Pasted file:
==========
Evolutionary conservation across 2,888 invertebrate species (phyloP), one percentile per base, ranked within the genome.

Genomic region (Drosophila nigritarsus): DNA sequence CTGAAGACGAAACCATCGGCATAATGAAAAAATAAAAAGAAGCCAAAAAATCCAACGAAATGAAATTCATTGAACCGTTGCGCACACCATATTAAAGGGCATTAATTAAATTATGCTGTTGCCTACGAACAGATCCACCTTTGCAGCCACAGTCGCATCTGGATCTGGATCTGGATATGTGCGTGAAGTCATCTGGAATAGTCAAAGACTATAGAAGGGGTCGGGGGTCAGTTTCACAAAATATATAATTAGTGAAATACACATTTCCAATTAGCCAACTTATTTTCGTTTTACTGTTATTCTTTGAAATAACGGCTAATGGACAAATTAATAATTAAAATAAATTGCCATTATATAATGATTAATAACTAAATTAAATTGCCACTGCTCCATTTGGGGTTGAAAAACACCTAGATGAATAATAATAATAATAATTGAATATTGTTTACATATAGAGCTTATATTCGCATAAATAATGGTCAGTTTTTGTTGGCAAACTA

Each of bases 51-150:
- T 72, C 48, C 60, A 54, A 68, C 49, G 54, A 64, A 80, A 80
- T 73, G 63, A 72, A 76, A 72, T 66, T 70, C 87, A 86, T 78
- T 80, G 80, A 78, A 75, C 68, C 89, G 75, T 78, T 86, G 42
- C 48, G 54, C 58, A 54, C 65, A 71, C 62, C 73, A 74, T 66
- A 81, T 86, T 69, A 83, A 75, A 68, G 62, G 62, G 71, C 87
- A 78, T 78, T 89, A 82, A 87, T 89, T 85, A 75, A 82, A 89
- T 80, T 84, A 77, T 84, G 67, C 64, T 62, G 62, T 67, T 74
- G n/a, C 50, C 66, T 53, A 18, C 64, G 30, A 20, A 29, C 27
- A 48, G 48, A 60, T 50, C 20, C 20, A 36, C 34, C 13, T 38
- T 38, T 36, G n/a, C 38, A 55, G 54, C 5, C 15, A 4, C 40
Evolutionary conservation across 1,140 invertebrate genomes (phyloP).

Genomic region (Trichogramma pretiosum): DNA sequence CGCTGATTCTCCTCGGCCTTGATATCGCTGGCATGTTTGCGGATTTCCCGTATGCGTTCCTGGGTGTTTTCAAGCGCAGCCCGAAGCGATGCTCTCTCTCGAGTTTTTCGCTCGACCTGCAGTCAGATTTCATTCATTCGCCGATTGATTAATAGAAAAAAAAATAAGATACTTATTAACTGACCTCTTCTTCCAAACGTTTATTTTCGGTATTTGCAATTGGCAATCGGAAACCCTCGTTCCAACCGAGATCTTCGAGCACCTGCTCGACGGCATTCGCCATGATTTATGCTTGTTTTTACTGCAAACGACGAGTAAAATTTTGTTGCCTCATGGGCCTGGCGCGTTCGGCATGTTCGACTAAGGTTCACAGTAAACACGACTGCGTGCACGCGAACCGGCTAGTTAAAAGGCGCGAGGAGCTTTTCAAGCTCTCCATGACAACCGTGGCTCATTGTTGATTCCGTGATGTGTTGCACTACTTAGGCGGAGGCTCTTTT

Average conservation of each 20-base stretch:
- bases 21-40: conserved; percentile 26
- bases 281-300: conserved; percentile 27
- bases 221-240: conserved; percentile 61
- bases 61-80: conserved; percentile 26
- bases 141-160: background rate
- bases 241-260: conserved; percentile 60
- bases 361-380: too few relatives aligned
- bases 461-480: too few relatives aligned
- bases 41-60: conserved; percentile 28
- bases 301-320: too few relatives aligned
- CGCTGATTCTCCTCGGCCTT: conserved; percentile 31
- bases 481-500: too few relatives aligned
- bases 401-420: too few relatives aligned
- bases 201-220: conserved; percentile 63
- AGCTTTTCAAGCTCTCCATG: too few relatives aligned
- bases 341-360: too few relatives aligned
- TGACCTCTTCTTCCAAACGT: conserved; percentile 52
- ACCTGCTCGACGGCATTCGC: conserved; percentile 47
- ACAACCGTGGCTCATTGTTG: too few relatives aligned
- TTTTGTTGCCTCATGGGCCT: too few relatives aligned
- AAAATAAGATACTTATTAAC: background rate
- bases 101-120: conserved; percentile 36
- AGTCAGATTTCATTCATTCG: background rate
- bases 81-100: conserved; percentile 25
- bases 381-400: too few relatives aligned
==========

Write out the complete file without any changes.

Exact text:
Evolutionary conservation across 2,888 invertebrate species (phyloP), one percentile per base, ranked within the genome.

Genomic region (Drosophila nigritarsus): DNA sequence CTGAAGACGAAACCATCGGCATAATGAAAAAATAAAAAGAAGCCAAAAAATCCAACGAAATGAAATTCATTGAACCGTTGCGCACACCATATTAAAGGGCATTAATTAAATTATGCTGTTGCCTACGAACAGATCCACCTTTGCAGCCACAGTCGCATCTGGATCTGGATCTGGATATGTGCGTGAAGTCATCTGGAATAGTCAAAGACTATAGAAGGGGTCGGGGGTCAGTTTCACAAAATATATAATTAGTGAAATACACATTTCCAATTAGCCAACTTATTTTCGTTTTACTGTTATTCTTTGAAATAACGGCTAATGGACAAATTAATAATTAAAATAAATTGCCATTATATAATGATTAATAACTAAATTAAATTGCCACTGCTCCATTTGGGGTTGAAAAACACCTAGATGAATAATAATAATAATAATTGAATATTGTTTACATATAGAGCTTATATTCGCATAAATAATGGTCAGTTTTTGTTGGCAAACTA

Each of bases 51-150:
- T 72, C 48, C 60, A 54, A 68, C 49, G 54, A 64, A 80, A 80
- T 73, G 63, A 72, A 76, A 72, T 66, T 70, C 87, A 86, T 78
- T 80, G 80, A 78, A 75, C 68, C 89, G 75, T 78, T 86, G 42
- C 48, G 54, C 58, A 54, C 65, A 71, C 62, C 73, A 74, T 66
- A 81, T 86, T 69, A 83, A 75, A 68, G 62, G 62, G 71, C 87
- A 78, T 78, T 89, A 82, A 87, T 89, T 85, A 75, A 82, A 89
- T 80, T 84, A 77, T 84, G 67, C 64, T 62, G 62, T 67, T 74
- G n/a, C 50, C 66, T 53, A 18, C 64, G 30, A 20, A 29, C 27
- A 48, G 48, A 60, T 50, C 20, C 20, A 36, C 34, C 13, T 38
- T 38, T 36, G n/a, C 38, A 55, G 54, C 5, C 15, A 4, C 40
Evolutionary conservation across 1,140 invertebrate genomes (phyloP).

Genomic region (Trichogramma pretiosum): DNA sequence CGCTGATTCTCCTCGGCCTTGATATCGCTGGCATGTTTGCGGATTTCCCGTATGCGTTCCTGGGTGTTTTCAAGCGCAGCCCGAAGCGATGCTCTCTCTCGAGTTTTTCGCTCGACCTGCAGTCAGATTTCATTCATTCGCCGATTGATTAATAGAAAAAAAAATAAGATACTTATTAACTGACCTCTTCTTCCAAACGTTTATTTTCGGTATTTGCAATTGGCAATCGGAAACCCTCGTTCCAACCGAGATCTTCGAGCACCTGCTCGACGGCATTCGCCATGATTTATGCTTGTTTTTACTGCAAACGACGAGTAAAATTTTGTTGCCTCATGGGCCTGGCGCGTTCGGCATGTTCGACTAAGGTTCACAGTAAACACGACTGCGTGCACGCGAACCGGCTAGTTAAAAGGCGCGAGGAGCTTTTCAAGCTCTCCATGACAACCGTGGCTCATTGTTGATTCCGTGATGTGTTGCACTACTTAGGCGGAGGCTCTTTT

Average conservation of each 20-base stretch:
- bases 21-40: conserved; percentile 26
- bases 281-300: conserved; percentile 27
- bases 221-240: conserved; percentile 61
- bases 61-80: conserved; percentile 26
- bases 141-160: background rate
- bases 241-260: conserved; percentile 60
- bases 361-380: too few relatives aligned
- bases 461-480: too few relatives aligned
- bases 41-60: conserved; percentile 28
- bases 301-320: too few relatives aligned
- CGCTGATTCTCCTCGGCCTT: conserved; percentile 31
- bases 481-500: too few relatives aligned
- bases 401-420: too few relatives aligned
- bases 201-220: conserved; percentile 63
- AGCTTTTCAAGCTCTCCATG: too few relatives aligned
- bases 341-360: too few relatives aligned
- TGACCTCTTCTTCCAAACGT: conserved; percentile 52
- ACCTGCTCGACGGCATTCGC: conserved; percentile 47
- ACAACCGTGGCTCATTGTTG: too few relatives aligned
- TTTTGTTGCCTCATGGGCCT: too few relatives aligned
- AAAATAAGATACTTATTAAC: background rate
- bases 101-120: conserved; percentile 36
- AGTCAGATTTCATTCATTCG: background rate
- bases 81-100: conserved; percentile 25
- bases 381-400: too few relatives aligned